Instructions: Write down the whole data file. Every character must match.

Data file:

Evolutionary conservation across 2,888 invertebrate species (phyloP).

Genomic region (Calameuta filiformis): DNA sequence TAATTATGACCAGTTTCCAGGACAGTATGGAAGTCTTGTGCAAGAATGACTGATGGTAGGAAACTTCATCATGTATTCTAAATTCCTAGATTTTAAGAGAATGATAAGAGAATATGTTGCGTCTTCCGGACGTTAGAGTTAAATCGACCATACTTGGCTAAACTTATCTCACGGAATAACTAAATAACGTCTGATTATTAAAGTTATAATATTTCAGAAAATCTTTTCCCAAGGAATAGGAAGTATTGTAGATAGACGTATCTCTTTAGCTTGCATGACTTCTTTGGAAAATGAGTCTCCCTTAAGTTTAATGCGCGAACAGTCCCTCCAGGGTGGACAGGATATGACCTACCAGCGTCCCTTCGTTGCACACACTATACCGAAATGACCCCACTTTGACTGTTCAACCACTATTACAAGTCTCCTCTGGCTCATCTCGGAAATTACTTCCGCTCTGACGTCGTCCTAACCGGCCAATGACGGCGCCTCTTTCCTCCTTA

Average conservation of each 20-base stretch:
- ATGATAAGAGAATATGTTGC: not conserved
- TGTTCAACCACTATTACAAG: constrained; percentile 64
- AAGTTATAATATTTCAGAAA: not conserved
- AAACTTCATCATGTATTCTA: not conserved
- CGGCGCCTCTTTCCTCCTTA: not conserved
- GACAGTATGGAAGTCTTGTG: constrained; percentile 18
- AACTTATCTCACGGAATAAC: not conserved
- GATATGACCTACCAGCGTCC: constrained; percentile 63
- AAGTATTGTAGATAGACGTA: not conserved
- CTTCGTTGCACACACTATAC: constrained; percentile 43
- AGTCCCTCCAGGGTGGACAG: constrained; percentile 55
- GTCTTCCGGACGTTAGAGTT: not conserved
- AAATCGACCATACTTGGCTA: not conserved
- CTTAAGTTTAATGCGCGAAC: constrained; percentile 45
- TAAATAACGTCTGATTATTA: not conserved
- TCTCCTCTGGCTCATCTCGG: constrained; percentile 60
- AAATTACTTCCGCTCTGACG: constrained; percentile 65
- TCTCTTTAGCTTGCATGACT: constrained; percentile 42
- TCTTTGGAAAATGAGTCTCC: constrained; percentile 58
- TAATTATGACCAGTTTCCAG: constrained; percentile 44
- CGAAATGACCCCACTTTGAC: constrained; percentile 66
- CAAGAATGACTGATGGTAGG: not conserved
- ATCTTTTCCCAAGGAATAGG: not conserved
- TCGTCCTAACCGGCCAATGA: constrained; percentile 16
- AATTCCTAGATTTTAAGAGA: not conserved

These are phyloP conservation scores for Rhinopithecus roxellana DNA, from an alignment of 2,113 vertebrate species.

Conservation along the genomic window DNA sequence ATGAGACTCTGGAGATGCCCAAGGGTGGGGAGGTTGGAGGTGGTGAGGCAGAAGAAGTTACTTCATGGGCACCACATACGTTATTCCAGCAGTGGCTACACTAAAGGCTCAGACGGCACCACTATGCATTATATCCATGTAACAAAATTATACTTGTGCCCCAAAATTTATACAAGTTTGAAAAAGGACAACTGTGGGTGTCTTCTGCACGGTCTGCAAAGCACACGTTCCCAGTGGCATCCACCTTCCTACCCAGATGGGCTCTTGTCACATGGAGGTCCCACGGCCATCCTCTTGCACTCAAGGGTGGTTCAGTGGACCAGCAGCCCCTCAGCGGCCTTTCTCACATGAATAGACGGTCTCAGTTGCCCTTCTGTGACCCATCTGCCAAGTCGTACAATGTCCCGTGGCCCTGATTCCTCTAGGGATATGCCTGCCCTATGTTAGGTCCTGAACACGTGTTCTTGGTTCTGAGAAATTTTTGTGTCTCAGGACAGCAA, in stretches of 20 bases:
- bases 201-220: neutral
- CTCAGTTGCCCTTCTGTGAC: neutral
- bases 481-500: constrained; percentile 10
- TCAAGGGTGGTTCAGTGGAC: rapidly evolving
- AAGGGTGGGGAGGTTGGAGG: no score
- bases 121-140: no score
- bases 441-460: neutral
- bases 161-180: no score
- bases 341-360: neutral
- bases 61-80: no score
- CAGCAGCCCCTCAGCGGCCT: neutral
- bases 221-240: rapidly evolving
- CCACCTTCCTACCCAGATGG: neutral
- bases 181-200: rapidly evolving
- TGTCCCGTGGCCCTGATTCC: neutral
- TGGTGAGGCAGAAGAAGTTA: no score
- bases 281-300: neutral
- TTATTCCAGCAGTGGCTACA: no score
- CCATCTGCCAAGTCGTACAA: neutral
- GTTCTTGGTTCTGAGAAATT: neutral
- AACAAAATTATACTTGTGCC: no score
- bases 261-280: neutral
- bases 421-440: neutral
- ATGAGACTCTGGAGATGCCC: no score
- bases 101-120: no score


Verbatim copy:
Evolutionary conservation across 2,888 invertebrate species (phyloP).

Genomic region (Calameuta filiformis): DNA sequence TAATTATGACCAGTTTCCAGGACAGTATGGAAGTCTTGTGCAAGAATGACTGATGGTAGGAAACTTCATCATGTATTCTAAATTCCTAGATTTTAAGAGAATGATAAGAGAATATGTTGCGTCTTCCGGACGTTAGAGTTAAATCGACCATACTTGGCTAAACTTATCTCACGGAATAACTAAATAACGTCTGATTATTAAAGTTATAATATTTCAGAAAATCTTTTCCCAAGGAATAGGAAGTATTGTAGATAGACGTATCTCTTTAGCTTGCATGACTTCTTTGGAAAATGAGTCTCCCTTAAGTTTAATGCGCGAACAGTCCCTCCAGGGTGGACAGGATATGACCTACCAGCGTCCCTTCGTTGCACACACTATACCGAAATGACCCCACTTTGACTGTTCAACCACTATTACAAGTCTCCTCTGGCTCATCTCGGAAATTACTTCCGCTCTGACGTCGTCCTAACCGGCCAATGACGGCGCCTCTTTCCTCCTTA

Average conservation of each 20-base stretch:
- ATGATAAGAGAATATGTTGC: not conserved
- TGTTCAACCACTATTACAAG: constrained; percentile 64
- AAGTTATAATATTTCAGAAA: not conserved
- AAACTTCATCATGTATTCTA: not conserved
- CGGCGCCTCTTTCCTCCTTA: not conserved
- GACAGTATGGAAGTCTTGTG: constrained; percentile 18
- AACTTATCTCACGGAATAAC: not conserved
- GATATGACCTACCAGCGTCC: constrained; percentile 63
- AAGTATTGTAGATAGACGTA: not conserved
- CTTCGTTGCACACACTATAC: constrained; percentile 43
- AGTCCCTCCAGGGTGGACAG: constrained; percentile 55
- GTCTTCCGGACGTTAGAGTT: not conserved
- AAATCGACCATACTTGGCTA: not conserved
- CTTAAGTTTAATGCGCGAAC: constrained; percentile 45
- TAAATAACGTCTGATTATTA: not conserved
- TCTCCTCTGGCTCATCTCGG: constrained; percentile 60
- AAATTACTTCCGCTCTGACG: constrained; percentile 65
- TCTCTTTAGCTTGCATGACT: constrained; percentile 42
- TCTTTGGAAAATGAGTCTCC: constrained; percentile 58
- TAATTATGACCAGTTTCCAG: constrained; percentile 44
- CGAAATGACCCCACTTTGAC: constrained; percentile 66
- CAAGAATGACTGATGGTAGG: not conserved
- ATCTTTTCCCAAGGAATAGG: not conserved
- TCGTCCTAACCGGCCAATGA: constrained; percentile 16
- AATTCCTAGATTTTAAGAGA: not conserved

These are phyloP conservation scores for Rhinopithecus roxellana DNA, from an alignment of 2,113 vertebrate species.

Conservation along the genomic window DNA sequence ATGAGACTCTGGAGATGCCCAAGGGTGGGGAGGTTGGAGGTGGTGAGGCAGAAGAAGTTACTTCATGGGCACCACATACGTTATTCCAGCAGTGGCTACACTAAAGGCTCAGACGGCACCACTATGCATTATATCCATGTAACAAAATTATACTTGTGCCCCAAAATTTATACAAGTTTGAAAAAGGACAACTGTGGGTGTCTTCTGCACGGTCTGCAAAGCACACGTTCCCAGTGGCATCCACCTTCCTACCCAGATGGGCTCTTGTCACATGGAGGTCCCACGGCCATCCTCTTGCACTCAAGGGTGGTTCAGTGGACCAGCAGCCCCTCAGCGGCCTTTCTCACATGAATAGACGGTCTCAGTTGCCCTTCTGTGACCCATCTGCCAAGTCGTACAATGTCCCGTGGCCCTGATTCCTCTAGGGATATGCCTGCCCTATGTTAGGTCCTGAACACGTGTTCTTGGTTCTGAGAAATTTTTGTGTCTCAGGACAGCAA, in stretches of 20 bases:
- bases 201-220: neutral
- CTCAGTTGCCCTTCTGTGAC: neutral
- bases 481-500: constrained; percentile 10
- TCAAGGGTGGTTCAGTGGAC: rapidly evolving
- AAGGGTGGGGAGGTTGGAGG: no score
- bases 121-140: no score
- bases 441-460: neutral
- bases 161-180: no score
- bases 341-360: neutral
- bases 61-80: no score
- CAGCAGCCCCTCAGCGGCCT: neutral
- bases 221-240: rapidly evolving
- CCACCTTCCTACCCAGATGG: neutral
- bases 181-200: rapidly evolving
- TGTCCCGTGGCCCTGATTCC: neutral
- TGGTGAGGCAGAAGAAGTTA: no score
- bases 281-300: neutral
- TTATTCCAGCAGTGGCTACA: no score
- CCATCTGCCAAGTCGTACAA: neutral
- GTTCTTGGTTCTGAGAAATT: neutral
- AACAAAATTATACTTGTGCC: no score
- bases 261-280: neutral
- bases 421-440: neutral
- ATGAGACTCTGGAGATGCCC: no score
- bases 101-120: no score